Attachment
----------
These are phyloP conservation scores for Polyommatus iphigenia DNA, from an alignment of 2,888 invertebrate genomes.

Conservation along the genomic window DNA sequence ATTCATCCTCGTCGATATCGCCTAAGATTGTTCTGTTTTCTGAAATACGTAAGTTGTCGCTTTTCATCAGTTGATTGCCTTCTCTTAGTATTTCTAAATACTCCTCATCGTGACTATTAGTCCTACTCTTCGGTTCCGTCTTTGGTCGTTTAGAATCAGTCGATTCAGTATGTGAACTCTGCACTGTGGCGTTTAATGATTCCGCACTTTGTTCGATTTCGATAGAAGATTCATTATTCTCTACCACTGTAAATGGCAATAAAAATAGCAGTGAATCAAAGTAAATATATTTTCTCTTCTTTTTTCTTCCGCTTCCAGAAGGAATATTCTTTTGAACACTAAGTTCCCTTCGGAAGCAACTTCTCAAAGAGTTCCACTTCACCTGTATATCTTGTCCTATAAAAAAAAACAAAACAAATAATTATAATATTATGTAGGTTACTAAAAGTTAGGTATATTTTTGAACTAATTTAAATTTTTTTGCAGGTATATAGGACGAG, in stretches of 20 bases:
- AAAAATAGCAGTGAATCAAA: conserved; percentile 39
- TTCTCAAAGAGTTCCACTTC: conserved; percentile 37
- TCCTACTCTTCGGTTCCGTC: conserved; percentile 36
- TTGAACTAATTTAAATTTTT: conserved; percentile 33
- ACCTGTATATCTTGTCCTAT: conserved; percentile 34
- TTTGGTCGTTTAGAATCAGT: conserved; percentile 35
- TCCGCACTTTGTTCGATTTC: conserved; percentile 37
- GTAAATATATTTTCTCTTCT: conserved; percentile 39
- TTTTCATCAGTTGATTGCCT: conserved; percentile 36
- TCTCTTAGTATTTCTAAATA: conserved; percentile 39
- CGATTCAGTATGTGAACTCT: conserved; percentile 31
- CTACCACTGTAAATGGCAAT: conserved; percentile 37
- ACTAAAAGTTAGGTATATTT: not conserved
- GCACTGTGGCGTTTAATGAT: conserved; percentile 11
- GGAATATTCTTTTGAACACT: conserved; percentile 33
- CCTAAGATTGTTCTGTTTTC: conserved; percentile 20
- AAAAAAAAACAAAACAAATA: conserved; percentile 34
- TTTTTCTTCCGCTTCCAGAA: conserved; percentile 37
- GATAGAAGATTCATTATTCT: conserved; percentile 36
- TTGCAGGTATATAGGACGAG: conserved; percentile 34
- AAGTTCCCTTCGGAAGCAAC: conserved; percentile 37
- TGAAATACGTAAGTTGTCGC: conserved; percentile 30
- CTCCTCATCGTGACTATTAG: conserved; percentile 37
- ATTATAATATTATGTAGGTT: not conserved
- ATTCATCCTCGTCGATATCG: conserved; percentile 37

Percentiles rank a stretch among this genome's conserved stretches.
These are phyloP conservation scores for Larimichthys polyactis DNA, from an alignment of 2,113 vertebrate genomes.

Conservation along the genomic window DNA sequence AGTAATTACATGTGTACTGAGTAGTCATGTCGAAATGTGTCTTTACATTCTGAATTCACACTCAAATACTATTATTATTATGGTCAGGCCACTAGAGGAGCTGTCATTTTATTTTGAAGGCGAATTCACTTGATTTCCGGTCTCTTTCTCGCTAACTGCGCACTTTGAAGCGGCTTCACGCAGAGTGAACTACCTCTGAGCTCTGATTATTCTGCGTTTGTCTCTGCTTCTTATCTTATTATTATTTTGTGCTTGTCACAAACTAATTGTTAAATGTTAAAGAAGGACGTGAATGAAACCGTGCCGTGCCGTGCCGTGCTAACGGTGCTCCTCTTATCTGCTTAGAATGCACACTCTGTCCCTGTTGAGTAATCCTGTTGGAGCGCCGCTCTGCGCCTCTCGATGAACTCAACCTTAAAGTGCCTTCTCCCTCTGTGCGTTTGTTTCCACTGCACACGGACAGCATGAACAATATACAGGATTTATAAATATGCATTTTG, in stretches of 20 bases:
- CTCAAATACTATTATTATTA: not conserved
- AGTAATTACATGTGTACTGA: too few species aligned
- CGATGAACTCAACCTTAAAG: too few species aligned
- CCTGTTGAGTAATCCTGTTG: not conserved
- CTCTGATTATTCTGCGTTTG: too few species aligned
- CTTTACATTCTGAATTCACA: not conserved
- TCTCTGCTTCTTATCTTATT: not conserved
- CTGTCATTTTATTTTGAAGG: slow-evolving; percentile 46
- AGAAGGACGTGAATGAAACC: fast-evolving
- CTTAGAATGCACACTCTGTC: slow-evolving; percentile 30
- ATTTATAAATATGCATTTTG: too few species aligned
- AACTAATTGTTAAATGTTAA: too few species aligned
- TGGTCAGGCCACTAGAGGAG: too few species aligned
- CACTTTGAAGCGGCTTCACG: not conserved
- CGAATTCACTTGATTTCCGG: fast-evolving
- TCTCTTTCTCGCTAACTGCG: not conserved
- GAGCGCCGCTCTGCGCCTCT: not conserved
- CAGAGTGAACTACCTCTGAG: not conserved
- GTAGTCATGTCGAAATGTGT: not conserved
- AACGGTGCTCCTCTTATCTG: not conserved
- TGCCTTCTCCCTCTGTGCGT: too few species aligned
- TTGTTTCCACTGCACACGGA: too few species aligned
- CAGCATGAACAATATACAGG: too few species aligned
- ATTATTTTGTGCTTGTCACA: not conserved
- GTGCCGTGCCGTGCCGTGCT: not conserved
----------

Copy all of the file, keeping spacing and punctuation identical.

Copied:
These are phyloP conservation scores for Polyommatus iphigenia DNA, from an alignment of 2,888 invertebrate genomes.

Conservation along the genomic window DNA sequence ATTCATCCTCGTCGATATCGCCTAAGATTGTTCTGTTTTCTGAAATACGTAAGTTGTCGCTTTTCATCAGTTGATTGCCTTCTCTTAGTATTTCTAAATACTCCTCATCGTGACTATTAGTCCTACTCTTCGGTTCCGTCTTTGGTCGTTTAGAATCAGTCGATTCAGTATGTGAACTCTGCACTGTGGCGTTTAATGATTCCGCACTTTGTTCGATTTCGATAGAAGATTCATTATTCTCTACCACTGTAAATGGCAATAAAAATAGCAGTGAATCAAAGTAAATATATTTTCTCTTCTTTTTTCTTCCGCTTCCAGAAGGAATATTCTTTTGAACACTAAGTTCCCTTCGGAAGCAACTTCTCAAAGAGTTCCACTTCACCTGTATATCTTGTCCTATAAAAAAAAACAAAACAAATAATTATAATATTATGTAGGTTACTAAAAGTTAGGTATATTTTTGAACTAATTTAAATTTTTTTGCAGGTATATAGGACGAG, in stretches of 20 bases:
- AAAAATAGCAGTGAATCAAA: conserved; percentile 39
- TTCTCAAAGAGTTCCACTTC: conserved; percentile 37
- TCCTACTCTTCGGTTCCGTC: conserved; percentile 36
- TTGAACTAATTTAAATTTTT: conserved; percentile 33
- ACCTGTATATCTTGTCCTAT: conserved; percentile 34
- TTTGGTCGTTTAGAATCAGT: conserved; percentile 35
- TCCGCACTTTGTTCGATTTC: conserved; percentile 37
- GTAAATATATTTTCTCTTCT: conserved; percentile 39
- TTTTCATCAGTTGATTGCCT: conserved; percentile 36
- TCTCTTAGTATTTCTAAATA: conserved; percentile 39
- CGATTCAGTATGTGAACTCT: conserved; percentile 31
- CTACCACTGTAAATGGCAAT: conserved; percentile 37
- ACTAAAAGTTAGGTATATTT: not conserved
- GCACTGTGGCGTTTAATGAT: conserved; percentile 11
- GGAATATTCTTTTGAACACT: conserved; percentile 33
- CCTAAGATTGTTCTGTTTTC: conserved; percentile 20
- AAAAAAAAACAAAACAAATA: conserved; percentile 34
- TTTTTCTTCCGCTTCCAGAA: conserved; percentile 37
- GATAGAAGATTCATTATTCT: conserved; percentile 36
- TTGCAGGTATATAGGACGAG: conserved; percentile 34
- AAGTTCCCTTCGGAAGCAAC: conserved; percentile 37
- TGAAATACGTAAGTTGTCGC: conserved; percentile 30
- CTCCTCATCGTGACTATTAG: conserved; percentile 37
- ATTATAATATTATGTAGGTT: not conserved
- ATTCATCCTCGTCGATATCG: conserved; percentile 37

Percentiles rank a stretch among this genome's conserved stretches.
These are phyloP conservation scores for Larimichthys polyactis DNA, from an alignment of 2,113 vertebrate genomes.

Conservation along the genomic window DNA sequence AGTAATTACATGTGTACTGAGTAGTCATGTCGAAATGTGTCTTTACATTCTGAATTCACACTCAAATACTATTATTATTATGGTCAGGCCACTAGAGGAGCTGTCATTTTATTTTGAAGGCGAATTCACTTGATTTCCGGTCTCTTTCTCGCTAACTGCGCACTTTGAAGCGGCTTCACGCAGAGTGAACTACCTCTGAGCTCTGATTATTCTGCGTTTGTCTCTGCTTCTTATCTTATTATTATTTTGTGCTTGTCACAAACTAATTGTTAAATGTTAAAGAAGGACGTGAATGAAACCGTGCCGTGCCGTGCCGTGCTAACGGTGCTCCTCTTATCTGCTTAGAATGCACACTCTGTCCCTGTTGAGTAATCCTGTTGGAGCGCCGCTCTGCGCCTCTCGATGAACTCAACCTTAAAGTGCCTTCTCCCTCTGTGCGTTTGTTTCCACTGCACACGGACAGCATGAACAATATACAGGATTTATAAATATGCATTTTG, in stretches of 20 bases:
- CTCAAATACTATTATTATTA: not conserved
- AGTAATTACATGTGTACTGA: too few species aligned
- CGATGAACTCAACCTTAAAG: too few species aligned
- CCTGTTGAGTAATCCTGTTG: not conserved
- CTCTGATTATTCTGCGTTTG: too few species aligned
- CTTTACATTCTGAATTCACA: not conserved
- TCTCTGCTTCTTATCTTATT: not conserved
- CTGTCATTTTATTTTGAAGG: slow-evolving; percentile 46
- AGAAGGACGTGAATGAAACC: fast-evolving
- CTTAGAATGCACACTCTGTC: slow-evolving; percentile 30
- ATTTATAAATATGCATTTTG: too few species aligned
- AACTAATTGTTAAATGTTAA: too few species aligned
- TGGTCAGGCCACTAGAGGAG: too few species aligned
- CACTTTGAAGCGGCTTCACG: not conserved
- CGAATTCACTTGATTTCCGG: fast-evolving
- TCTCTTTCTCGCTAACTGCG: not conserved
- GAGCGCCGCTCTGCGCCTCT: not conserved
- CAGAGTGAACTACCTCTGAG: not conserved
- GTAGTCATGTCGAAATGTGT: not conserved
- AACGGTGCTCCTCTTATCTG: not conserved
- TGCCTTCTCCCTCTGTGCGT: too few species aligned
- TTGTTTCCACTGCACACGGA: too few species aligned
- CAGCATGAACAATATACAGG: too few species aligned
- ATTATTTTGTGCTTGTCACA: not conserved
- GTGCCGTGCCGTGCCGTGCT: not conserved